“The Black Man’s Burden” is a poem written by H.T. Johnson, an African American. It was written and published in response to Kipling’s poem “The White Man’s Burden”.
The fact that Johnson's poem is linked to Kipling's poem can be seen in the title, which clearly is a reference to Kipling’s poem, given the similarity. This is the first clue we have that points towards the fact that Johnson's poem is intended to be a parody of Kipling's poem. In fact, one could even argue that Johnson’s poem is a direct response to Kipling’s poem, as Kipling finishes his poem with the words “Comes now, […] the judgement of your peers.” One can therefore assume that Johnson was inspired by these words to respond to Kipling’s work, thus providing the “judgement of [his] peers” that Kipling predicted in his poem.
Kipling’s poem was written from the perspective of white colonialists, defending their quest to conquer other countries by describing it as their moral duty. Johnson’s version, on the other hand, is written from the black person’s perspective, criticizing the white people’s actions and behavior. There are several links between these two poems, which highlight the fact that Johnson’s poem is indeed a parody and a criticism of Kipling’s poem.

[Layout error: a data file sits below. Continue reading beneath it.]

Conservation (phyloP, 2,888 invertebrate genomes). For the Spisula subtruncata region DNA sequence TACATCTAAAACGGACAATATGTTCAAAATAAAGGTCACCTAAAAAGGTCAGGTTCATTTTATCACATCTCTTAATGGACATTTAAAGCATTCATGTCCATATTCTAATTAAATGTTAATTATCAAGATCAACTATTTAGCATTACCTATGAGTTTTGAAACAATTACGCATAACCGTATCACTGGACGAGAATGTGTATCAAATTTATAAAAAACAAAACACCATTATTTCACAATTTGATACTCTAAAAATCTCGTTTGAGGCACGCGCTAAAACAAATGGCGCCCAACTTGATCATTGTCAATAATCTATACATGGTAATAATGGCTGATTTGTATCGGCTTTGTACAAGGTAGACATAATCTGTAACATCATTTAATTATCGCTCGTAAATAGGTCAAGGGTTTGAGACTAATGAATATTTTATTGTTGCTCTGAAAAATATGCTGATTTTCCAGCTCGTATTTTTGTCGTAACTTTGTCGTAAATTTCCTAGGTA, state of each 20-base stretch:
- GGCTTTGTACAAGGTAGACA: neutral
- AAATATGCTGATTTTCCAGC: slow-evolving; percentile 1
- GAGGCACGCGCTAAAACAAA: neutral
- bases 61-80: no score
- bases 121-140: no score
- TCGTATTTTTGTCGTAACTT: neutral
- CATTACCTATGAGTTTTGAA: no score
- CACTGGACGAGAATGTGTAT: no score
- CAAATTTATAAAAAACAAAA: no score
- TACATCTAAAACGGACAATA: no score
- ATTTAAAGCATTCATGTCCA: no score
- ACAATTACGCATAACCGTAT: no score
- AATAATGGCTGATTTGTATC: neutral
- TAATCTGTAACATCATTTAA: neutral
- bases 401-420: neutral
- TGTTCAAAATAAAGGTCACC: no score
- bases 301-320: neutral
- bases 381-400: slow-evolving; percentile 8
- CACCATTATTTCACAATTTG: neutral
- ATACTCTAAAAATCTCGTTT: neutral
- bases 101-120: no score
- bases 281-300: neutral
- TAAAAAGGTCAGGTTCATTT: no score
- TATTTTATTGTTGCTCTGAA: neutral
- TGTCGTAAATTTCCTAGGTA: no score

For example, the poems’ first lines are very similar. Johnson starts his poem with the words “Pile on the Black Man’s Burden,” which is clearly influenced by Kipling’s choice of words: “Take up the White Man's burden."
Kipling states in his poem that the white man’s task is to improve the life of the indigenous people: “Fill full the mouth of famine and bid the sickness cease.” Johnson responds to this claim in his poem by pointing out that this is, in his view, an impossible task to achieve: “In vain ye seek to end it.”